Joe and Mary Ann McDonald's

Wildlife Photography

September 2002

Tip of the Month

Testing Your Flash's Aim


The test flash button on your flash (usually that little red glowing button on the lower left of the flash back) doesn't get much use. In our flash workshops we've discovered that some folks have never touched that button, and have never test-fired their flash. In normal, every-day shooting there probably is no need to, but the test flash button has some very important functions.

If you use a slave unit or slave flashes, the test flash button on your master flash (usually the flash attached to your camera) will trip the other flashes, allowing you to test your lights and see if everything is assembled correctly and is working. We do this all the time on our Hummingbird Photo Shoots in Arizona, and on our Reptiles of the World shoots we do each year here at Hoot Hollow.

However, when we're doing this we usually have all of our flashes on manual mode, either to control the power ratio (the hummers) and because of the manual studio units we're using (the reptile shoot). In the field, we usually use TTL flash, especially if we're working birds and especially if we're using a tele-flash extender (the Visual Echoes tele-flash). When a tele-flash is mounted, it is possible that the fresnel lens of the tele-flash is not quite aimed properly, ESPECIALLY if you have your flash unit mounted off-camera. Why would you do that? Well, if your subject has reflective eyes mounting the flash off-camera will prevent or reduce the chances of recording red-eye. If you're working a relatively stationary subject (a roosting whip-poor-will or a nest-cavity bird, for example), an off-camera flash or flashes may provide better lighting because of the shadow placement.

When you test your flash to assess whether or not it is aimed properly and will hit your subject, don't test fire the flash when it is on the TTL mode. You won't hurt the camera or flash if you do, but you will drain your batteries. TTL flash determines an exposure from the film plane, not from a separate sensor in the camera's pentaprism. Accordingly, when you test fire a TTL flash, the flash dumps all of its energy as it attempts to acheive an exposure on film, when, in fact, the flash sensor for determining exposure is never exposed! The camera actually has to fire for the TTL to work correctly, but doing so will waste a frame (or several if your aim is off) and may also drain the flash's energy if the subject is distant or if you're using a small f-stop.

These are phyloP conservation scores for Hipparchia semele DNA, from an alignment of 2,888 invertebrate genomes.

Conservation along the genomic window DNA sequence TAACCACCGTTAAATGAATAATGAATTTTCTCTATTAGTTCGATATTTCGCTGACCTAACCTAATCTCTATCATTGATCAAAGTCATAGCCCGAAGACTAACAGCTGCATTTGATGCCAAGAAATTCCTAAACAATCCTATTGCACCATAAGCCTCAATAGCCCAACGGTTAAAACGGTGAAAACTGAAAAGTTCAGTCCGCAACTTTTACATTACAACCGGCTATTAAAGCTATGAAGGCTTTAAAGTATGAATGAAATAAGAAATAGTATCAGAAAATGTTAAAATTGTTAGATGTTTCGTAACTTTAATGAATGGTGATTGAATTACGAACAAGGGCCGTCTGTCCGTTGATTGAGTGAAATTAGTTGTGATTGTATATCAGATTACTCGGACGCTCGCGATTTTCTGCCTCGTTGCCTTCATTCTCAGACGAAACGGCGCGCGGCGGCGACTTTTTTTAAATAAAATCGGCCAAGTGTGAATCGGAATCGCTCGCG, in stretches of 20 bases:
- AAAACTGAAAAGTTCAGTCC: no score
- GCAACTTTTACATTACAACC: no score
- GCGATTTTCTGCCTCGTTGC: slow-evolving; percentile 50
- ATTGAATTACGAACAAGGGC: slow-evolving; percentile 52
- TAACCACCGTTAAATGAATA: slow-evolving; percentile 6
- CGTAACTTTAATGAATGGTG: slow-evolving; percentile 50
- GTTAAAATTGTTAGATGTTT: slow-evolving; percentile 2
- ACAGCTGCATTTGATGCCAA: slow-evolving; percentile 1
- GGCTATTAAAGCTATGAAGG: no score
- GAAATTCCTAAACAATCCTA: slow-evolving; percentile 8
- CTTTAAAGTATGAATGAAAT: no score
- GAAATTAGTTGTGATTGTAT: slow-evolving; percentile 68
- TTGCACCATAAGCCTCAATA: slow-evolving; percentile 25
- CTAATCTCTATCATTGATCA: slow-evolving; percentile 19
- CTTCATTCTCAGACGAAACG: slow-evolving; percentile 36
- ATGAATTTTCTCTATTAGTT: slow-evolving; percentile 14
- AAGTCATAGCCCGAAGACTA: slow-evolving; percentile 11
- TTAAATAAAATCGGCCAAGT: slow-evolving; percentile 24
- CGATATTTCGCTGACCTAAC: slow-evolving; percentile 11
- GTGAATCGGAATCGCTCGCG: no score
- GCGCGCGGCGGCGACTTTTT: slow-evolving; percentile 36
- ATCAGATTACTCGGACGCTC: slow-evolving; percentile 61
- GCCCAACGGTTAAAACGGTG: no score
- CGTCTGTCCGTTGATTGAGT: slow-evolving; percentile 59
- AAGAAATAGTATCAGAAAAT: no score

By setting your flash unit on Manual Mode, and by dialing in a low power ratio (1/4 will usually work, but in dim lighting situations even 1/16th power will), you can test fire your flash several times and the flash's stored energy will not be depleted. You'll be able to see where the flash is aimed and make adjustments if necessary. At a low power ratio the flash doesn't have to expend much energy, so it will recharge faster. On TTL, conversely, you might find that the flash takes 8 seconds or longer to recycle (unless you are using an supplemental battery pack), and if you have to test fire the flash several times, you might drain your batteries!

Remember, when you're finished and you have determined that the flash is aimed properly (or if you're testing slaves), remember to put your flash back to TTL mode if, indeed, that is the flash mode you will be using for your flash exposures! This tip is just one of the items we cover more thoroughly in our Advanced Nature Photo Course (the next one will be 2004) which is a course dedicated to understanding and applying flash photography, although we also cover the essential points of TTL flash in our Complete Nature Photo Course.

Our Past Photo Tips of the Month:

  Aug./Sept.,1999  Nov./Dec.,1999   Dec./Jan.,2000
 Feb./March, 2000  April/May, 2000  June/July 2000
 July/August 2000  September 2000  Oct./Nov. 2000
 December 2000  January 2001  Feb//March 2001
 April/May 2001   June 2001   July-August 2001
 September-October 2001  November 2001   Dec 2001 Jan 2002
 January-February 2002  March 2002  April 2002
 May 2002  June 2002  July 2002

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